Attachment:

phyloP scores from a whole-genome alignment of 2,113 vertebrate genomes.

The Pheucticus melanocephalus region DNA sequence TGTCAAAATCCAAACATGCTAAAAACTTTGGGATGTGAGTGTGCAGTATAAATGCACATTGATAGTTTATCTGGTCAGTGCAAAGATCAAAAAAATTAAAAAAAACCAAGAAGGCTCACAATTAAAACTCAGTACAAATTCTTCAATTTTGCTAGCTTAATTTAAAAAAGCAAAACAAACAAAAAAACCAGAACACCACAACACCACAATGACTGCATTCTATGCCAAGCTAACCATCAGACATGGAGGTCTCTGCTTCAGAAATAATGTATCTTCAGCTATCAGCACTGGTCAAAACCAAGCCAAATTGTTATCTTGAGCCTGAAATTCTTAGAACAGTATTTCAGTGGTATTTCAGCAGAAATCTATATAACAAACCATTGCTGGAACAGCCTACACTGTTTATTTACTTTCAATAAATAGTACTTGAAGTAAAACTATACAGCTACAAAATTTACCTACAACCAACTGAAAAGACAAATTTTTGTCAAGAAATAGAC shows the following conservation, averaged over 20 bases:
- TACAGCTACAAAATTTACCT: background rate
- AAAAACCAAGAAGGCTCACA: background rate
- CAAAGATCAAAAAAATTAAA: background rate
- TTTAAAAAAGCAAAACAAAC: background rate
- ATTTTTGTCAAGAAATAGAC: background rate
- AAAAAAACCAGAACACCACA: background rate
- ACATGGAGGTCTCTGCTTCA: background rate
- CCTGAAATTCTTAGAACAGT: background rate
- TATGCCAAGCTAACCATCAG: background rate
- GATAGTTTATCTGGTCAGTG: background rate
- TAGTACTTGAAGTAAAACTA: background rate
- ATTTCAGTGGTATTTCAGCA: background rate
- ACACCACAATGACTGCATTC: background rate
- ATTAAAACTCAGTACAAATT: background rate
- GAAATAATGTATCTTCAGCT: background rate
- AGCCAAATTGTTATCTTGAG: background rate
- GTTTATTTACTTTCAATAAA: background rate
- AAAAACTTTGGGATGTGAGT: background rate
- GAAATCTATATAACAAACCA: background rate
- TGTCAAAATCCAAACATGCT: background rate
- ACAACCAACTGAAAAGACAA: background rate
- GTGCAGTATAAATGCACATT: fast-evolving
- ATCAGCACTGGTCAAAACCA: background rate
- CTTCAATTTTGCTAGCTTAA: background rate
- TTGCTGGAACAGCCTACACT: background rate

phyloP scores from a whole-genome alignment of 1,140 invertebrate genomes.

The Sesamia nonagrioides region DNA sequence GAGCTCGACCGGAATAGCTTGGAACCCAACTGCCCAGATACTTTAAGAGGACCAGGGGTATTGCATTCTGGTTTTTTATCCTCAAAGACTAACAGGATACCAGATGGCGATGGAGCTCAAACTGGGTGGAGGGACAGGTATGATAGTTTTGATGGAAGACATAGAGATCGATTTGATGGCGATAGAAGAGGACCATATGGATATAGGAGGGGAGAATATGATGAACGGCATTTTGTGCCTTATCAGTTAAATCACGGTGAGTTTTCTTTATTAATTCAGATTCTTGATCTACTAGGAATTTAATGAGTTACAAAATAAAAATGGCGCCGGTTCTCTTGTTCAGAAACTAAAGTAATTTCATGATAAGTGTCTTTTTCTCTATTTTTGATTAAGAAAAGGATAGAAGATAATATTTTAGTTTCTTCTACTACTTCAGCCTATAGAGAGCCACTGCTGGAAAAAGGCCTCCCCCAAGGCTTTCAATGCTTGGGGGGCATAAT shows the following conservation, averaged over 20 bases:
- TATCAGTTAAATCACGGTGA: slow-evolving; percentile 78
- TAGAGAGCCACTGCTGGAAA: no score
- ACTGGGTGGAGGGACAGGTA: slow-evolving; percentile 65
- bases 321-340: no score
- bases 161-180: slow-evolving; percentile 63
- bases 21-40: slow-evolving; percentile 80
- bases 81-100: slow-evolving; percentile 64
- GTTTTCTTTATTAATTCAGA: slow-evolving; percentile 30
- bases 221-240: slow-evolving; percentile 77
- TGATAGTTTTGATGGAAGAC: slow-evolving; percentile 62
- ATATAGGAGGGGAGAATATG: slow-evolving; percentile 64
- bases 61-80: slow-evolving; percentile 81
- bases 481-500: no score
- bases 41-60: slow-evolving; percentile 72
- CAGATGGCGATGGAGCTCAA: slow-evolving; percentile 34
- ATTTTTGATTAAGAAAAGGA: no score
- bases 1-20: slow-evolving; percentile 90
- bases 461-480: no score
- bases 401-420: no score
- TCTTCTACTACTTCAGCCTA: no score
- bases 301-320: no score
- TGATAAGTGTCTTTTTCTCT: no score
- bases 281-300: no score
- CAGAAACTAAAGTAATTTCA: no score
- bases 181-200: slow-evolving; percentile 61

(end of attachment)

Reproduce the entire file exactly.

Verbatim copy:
phyloP scores from a whole-genome alignment of 2,113 vertebrate genomes.

The Pheucticus melanocephalus region DNA sequence TGTCAAAATCCAAACATGCTAAAAACTTTGGGATGTGAGTGTGCAGTATAAATGCACATTGATAGTTTATCTGGTCAGTGCAAAGATCAAAAAAATTAAAAAAAACCAAGAAGGCTCACAATTAAAACTCAGTACAAATTCTTCAATTTTGCTAGCTTAATTTAAAAAAGCAAAACAAACAAAAAAACCAGAACACCACAACACCACAATGACTGCATTCTATGCCAAGCTAACCATCAGACATGGAGGTCTCTGCTTCAGAAATAATGTATCTTCAGCTATCAGCACTGGTCAAAACCAAGCCAAATTGTTATCTTGAGCCTGAAATTCTTAGAACAGTATTTCAGTGGTATTTCAGCAGAAATCTATATAACAAACCATTGCTGGAACAGCCTACACTGTTTATTTACTTTCAATAAATAGTACTTGAAGTAAAACTATACAGCTACAAAATTTACCTACAACCAACTGAAAAGACAAATTTTTGTCAAGAAATAGAC shows the following conservation, averaged over 20 bases:
- TACAGCTACAAAATTTACCT: background rate
- AAAAACCAAGAAGGCTCACA: background rate
- CAAAGATCAAAAAAATTAAA: background rate
- TTTAAAAAAGCAAAACAAAC: background rate
- ATTTTTGTCAAGAAATAGAC: background rate
- AAAAAAACCAGAACACCACA: background rate
- ACATGGAGGTCTCTGCTTCA: background rate
- CCTGAAATTCTTAGAACAGT: background rate
- TATGCCAAGCTAACCATCAG: background rate
- GATAGTTTATCTGGTCAGTG: background rate
- TAGTACTTGAAGTAAAACTA: background rate
- ATTTCAGTGGTATTTCAGCA: background rate
- ACACCACAATGACTGCATTC: background rate
- ATTAAAACTCAGTACAAATT: background rate
- GAAATAATGTATCTTCAGCT: background rate
- AGCCAAATTGTTATCTTGAG: background rate
- GTTTATTTACTTTCAATAAA: background rate
- AAAAACTTTGGGATGTGAGT: background rate
- GAAATCTATATAACAAACCA: background rate
- TGTCAAAATCCAAACATGCT: background rate
- ACAACCAACTGAAAAGACAA: background rate
- GTGCAGTATAAATGCACATT: fast-evolving
- ATCAGCACTGGTCAAAACCA: background rate
- CTTCAATTTTGCTAGCTTAA: background rate
- TTGCTGGAACAGCCTACACT: background rate

phyloP scores from a whole-genome alignment of 1,140 invertebrate genomes.

The Sesamia nonagrioides region DNA sequence GAGCTCGACCGGAATAGCTTGGAACCCAACTGCCCAGATACTTTAAGAGGACCAGGGGTATTGCATTCTGGTTTTTTATCCTCAAAGACTAACAGGATACCAGATGGCGATGGAGCTCAAACTGGGTGGAGGGACAGGTATGATAGTTTTGATGGAAGACATAGAGATCGATTTGATGGCGATAGAAGAGGACCATATGGATATAGGAGGGGAGAATATGATGAACGGCATTTTGTGCCTTATCAGTTAAATCACGGTGAGTTTTCTTTATTAATTCAGATTCTTGATCTACTAGGAATTTAATGAGTTACAAAATAAAAATGGCGCCGGTTCTCTTGTTCAGAAACTAAAGTAATTTCATGATAAGTGTCTTTTTCTCTATTTTTGATTAAGAAAAGGATAGAAGATAATATTTTAGTTTCTTCTACTACTTCAGCCTATAGAGAGCCACTGCTGGAAAAAGGCCTCCCCCAAGGCTTTCAATGCTTGGGGGGCATAAT shows the following conservation, averaged over 20 bases:
- TATCAGTTAAATCACGGTGA: slow-evolving; percentile 78
- TAGAGAGCCACTGCTGGAAA: no score
- ACTGGGTGGAGGGACAGGTA: slow-evolving; percentile 65
- bases 321-340: no score
- bases 161-180: slow-evolving; percentile 63
- bases 21-40: slow-evolving; percentile 80
- bases 81-100: slow-evolving; percentile 64
- GTTTTCTTTATTAATTCAGA: slow-evolving; percentile 30
- bases 221-240: slow-evolving; percentile 77
- TGATAGTTTTGATGGAAGAC: slow-evolving; percentile 62
- ATATAGGAGGGGAGAATATG: slow-evolving; percentile 64
- bases 61-80: slow-evolving; percentile 81
- bases 481-500: no score
- bases 41-60: slow-evolving; percentile 72
- CAGATGGCGATGGAGCTCAA: slow-evolving; percentile 34
- ATTTTTGATTAAGAAAAGGA: no score
- bases 1-20: slow-evolving; percentile 90
- bases 461-480: no score
- bases 401-420: no score
- TCTTCTACTACTTCAGCCTA: no score
- bases 301-320: no score
- TGATAAGTGTCTTTTTCTCT: no score
- bases 281-300: no score
- CAGAAACTAAAGTAATTTCA: no score
- bases 181-200: slow-evolving; percentile 61